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Aviles v. Medicredit, Inc.

United States District Court, E.D. Missouri, Eastern Division

July 24, 2017

JEREMY AVILES and RACHEL CATALA, individually and on behalf of all others similarly situated, Plaintiffs,
v.
MEDICREDIT, INC., a Missouri corporations; and HCA HEALTH SERVICES OF FLORIDA, INC. d/b/a Osceola Regional Medical Center Defendants.

          MEMORANDUM AND ORDER

          E. RICHARD WEBBER SENIOR UNITED STATES DISTRICT JUDGE

         This matter comes before the Court on Plaintiffs' Motion requesting leave to file a consolidated complaint that substitutes Marilynn Martinez as Plaintiff in place of Jeremy Aviles and Rachel Catala [ECF No. 68] and Defendant Medicredit Inc.'s Motion to Dismiss for Lack of Jurisdiciton as to Plaintiffs Jeremy Aviles and Rachel Catala [ECF No. 71].

         I.BACKGROUND

         Plaintiff Jason Martin (“Martin”) initiated this lawsuit by filing a class action complaint in this Court on July 13, 2016, against Defendants Medicredit, Inc., HCA Health Services of New Hampshire, Inc. doing business as Portsmouth Regional Hospital (“HCA”), and Went-worth-Douglass Hospital (“Defendants”). Plaintiff Martin's action for damage arises under 47 U.S.C. § 227, the Telephone Consumer Protection Act (“TCPA”). Plaintiff Martin also brought this action on behalf of several classes of other similarly situated individuals, seeking damages and any other available legal or equitable remedies resulting from the illegal actions of Defendant Medicredit, Inc. (“Medicredit”).

         On May 3, 2017, an Amended Complaint was filed which named Jeremy Aviles and Rachel Catala as Plaintiffs in this matter. Martin, the original Plaintiff was dismissed from the matter. On May 5, 2017, the Court entered an order consolidating this action with the action styled Hornberger et al. v. Medicredit, Inc., No. 4:17-cv-00409-SNLJ. On May 24, 2017, Plaintiffs moved to substitute Marilynn Martinez as plaintiff in place of Jeremy Aviles and Rachel Catala in the consolidated complaint, with Plaintiffs Todd Hornberger and Eric Johnson remaining as Plaintiffs in the consolidated action. Defendant Medicredit, pursuant to Federal Rule of Civil Procedure (“FRCP”) 12(b)(1), submitted a motion to dismiss the action for lack of subject matter jurisdiction in combination with its opposition to the Motion to Substitute.

         Medicredit argues Aviles and Catala do not have standing to bring the action, and therefore, they do not have standing to file a Motion to Substitute another plaintiff in their stead. Medicredit also claims any attempt to substitute Martinez as a representative plaintiff would be futile. They argue Martinez cannot satisfy the FRCP 23(a) typically requirement, because she is subject to unique defenses arising out of her relationship with the former Plaintiff Aviles.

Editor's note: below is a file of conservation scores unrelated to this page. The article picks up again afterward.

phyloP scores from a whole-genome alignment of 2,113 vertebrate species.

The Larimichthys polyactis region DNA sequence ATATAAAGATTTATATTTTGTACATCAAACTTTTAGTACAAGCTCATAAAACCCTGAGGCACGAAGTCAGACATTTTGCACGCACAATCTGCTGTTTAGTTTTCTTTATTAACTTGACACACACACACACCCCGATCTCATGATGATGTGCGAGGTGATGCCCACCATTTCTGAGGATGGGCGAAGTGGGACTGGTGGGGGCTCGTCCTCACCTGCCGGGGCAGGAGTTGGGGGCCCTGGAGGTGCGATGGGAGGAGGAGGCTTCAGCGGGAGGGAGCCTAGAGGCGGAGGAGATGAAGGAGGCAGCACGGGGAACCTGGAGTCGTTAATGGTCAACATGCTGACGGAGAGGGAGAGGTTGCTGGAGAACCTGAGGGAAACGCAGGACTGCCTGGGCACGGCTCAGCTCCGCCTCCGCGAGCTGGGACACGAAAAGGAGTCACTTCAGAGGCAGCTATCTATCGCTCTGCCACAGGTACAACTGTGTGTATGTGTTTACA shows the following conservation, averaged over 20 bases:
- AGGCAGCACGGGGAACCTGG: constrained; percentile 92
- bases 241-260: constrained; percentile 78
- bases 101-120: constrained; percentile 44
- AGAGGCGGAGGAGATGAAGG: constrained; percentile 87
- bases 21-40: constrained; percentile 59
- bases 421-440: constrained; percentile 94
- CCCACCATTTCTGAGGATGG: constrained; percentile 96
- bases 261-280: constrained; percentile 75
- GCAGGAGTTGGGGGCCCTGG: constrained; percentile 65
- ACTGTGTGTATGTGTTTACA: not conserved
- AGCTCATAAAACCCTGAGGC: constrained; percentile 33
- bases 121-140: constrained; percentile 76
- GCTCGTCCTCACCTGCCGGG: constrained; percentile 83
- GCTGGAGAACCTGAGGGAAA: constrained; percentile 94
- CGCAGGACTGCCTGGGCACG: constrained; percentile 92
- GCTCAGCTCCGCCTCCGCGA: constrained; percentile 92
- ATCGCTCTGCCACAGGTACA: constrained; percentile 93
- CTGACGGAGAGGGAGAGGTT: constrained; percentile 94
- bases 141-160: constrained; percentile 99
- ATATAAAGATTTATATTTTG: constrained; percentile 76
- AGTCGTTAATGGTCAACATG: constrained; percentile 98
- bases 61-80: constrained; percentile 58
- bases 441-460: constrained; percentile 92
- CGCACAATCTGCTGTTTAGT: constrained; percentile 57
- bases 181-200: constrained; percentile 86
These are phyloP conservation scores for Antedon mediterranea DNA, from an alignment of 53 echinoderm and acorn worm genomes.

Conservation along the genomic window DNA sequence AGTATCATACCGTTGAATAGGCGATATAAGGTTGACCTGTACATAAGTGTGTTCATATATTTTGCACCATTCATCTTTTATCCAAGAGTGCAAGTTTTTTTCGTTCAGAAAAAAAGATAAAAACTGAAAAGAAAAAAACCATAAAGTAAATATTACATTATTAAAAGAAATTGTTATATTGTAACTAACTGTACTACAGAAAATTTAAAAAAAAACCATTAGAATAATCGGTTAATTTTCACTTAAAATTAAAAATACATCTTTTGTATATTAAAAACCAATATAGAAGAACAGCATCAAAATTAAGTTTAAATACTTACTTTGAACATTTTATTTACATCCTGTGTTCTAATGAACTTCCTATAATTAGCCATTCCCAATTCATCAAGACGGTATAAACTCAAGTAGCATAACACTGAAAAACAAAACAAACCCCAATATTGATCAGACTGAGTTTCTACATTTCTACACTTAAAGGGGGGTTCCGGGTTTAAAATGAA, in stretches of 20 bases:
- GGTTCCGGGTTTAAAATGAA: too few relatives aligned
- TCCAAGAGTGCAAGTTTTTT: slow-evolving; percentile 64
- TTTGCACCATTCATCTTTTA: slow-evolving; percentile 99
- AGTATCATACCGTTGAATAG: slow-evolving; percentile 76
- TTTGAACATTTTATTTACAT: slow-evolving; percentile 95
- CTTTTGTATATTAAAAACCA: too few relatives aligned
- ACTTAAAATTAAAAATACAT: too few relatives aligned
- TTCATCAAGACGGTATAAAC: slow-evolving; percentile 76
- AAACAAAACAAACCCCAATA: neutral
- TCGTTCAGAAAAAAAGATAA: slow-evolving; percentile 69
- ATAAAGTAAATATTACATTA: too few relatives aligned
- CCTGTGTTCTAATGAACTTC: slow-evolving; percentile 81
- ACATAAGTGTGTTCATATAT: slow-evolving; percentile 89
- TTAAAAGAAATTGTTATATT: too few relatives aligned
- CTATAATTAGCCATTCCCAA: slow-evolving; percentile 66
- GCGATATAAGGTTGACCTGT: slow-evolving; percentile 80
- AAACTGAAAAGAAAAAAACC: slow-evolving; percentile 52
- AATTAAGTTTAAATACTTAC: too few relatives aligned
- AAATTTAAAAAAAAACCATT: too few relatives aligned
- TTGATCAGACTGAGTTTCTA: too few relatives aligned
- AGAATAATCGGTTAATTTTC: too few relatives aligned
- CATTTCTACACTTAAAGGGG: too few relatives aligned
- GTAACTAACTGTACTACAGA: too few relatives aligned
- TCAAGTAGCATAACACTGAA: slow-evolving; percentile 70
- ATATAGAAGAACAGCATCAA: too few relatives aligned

In a motion to dismiss, the Court accepts the allegations in the complaint as true. Great Rivers Habitat Alliance v. Fed. Emergency Mgmt. Agency, 615 F.3d 958, 988 (8th Cir. 2010). The following are the facts alleged by Plaintiffs. Medicredit has equipment with the capacity to dial numbers without human intervention to be used to make non-emergency telephone calls to the cellular telephone of Plaintiffs and other members of the class. Medicredit utilizes an artificial and/or prerecorded voice, and Medicredit used this equipment to call Plaintiffs without regard as to whether they had obtained express permission from the called party to make such calls or after consent was revoked. In 2015 and 2016, Martinez received numerous telephone calls on her cellphone ending in “5105” from Medicredit regarding a debt allegedly owed to HCA by her adult son. Several calls used an artificial or prerecorded voice. At no time leading up to these calls did Martinez provide either Defendant with her cellphone number to be called regarding her son's alleged debt or otherwise give either Defendant consent to call her regarding her son's alleged debt. Martinez believes her son gave HCA her name and cell phone as the person to notify regarding the outcome of his medical treatment or any emergencies, not as a person to notify regarding an alleged debt.

         Plaintiffs also bring this action on behalf of several classes of other similarly situated individuals, seeking damages and any other available legal or equitable remedies resulting from the illegal actions of Defendants in negligently, knowingly, or willfully contacting them on their cellular telephones in violation of the TCPA. The proposed No Consent Class and sub-classes are defined by Plaintiffs as follows:

No Consent Class
All persons within the United States to whose cellular telephone number Medicredit placed a debt collection related telephone call between July 14, 2015 and the date of certification through the use of any automatic telephone dialing system or artificial or prerecorded voice where such person did not provide that number in connection with the alleged debt.
Person to Notify Subclass
All persons within the United States to whose cellular telephone number Medicredit placed a debt collection related telephone call between July 14, 2015 and the date of certification through the use of any automatic telephone dialing system or artificial or prerecorded voice where such number was listed as a “person to notify” or “emergency contact.”

         Additionally, the proposed Wrong Number/Cease Contact class ...


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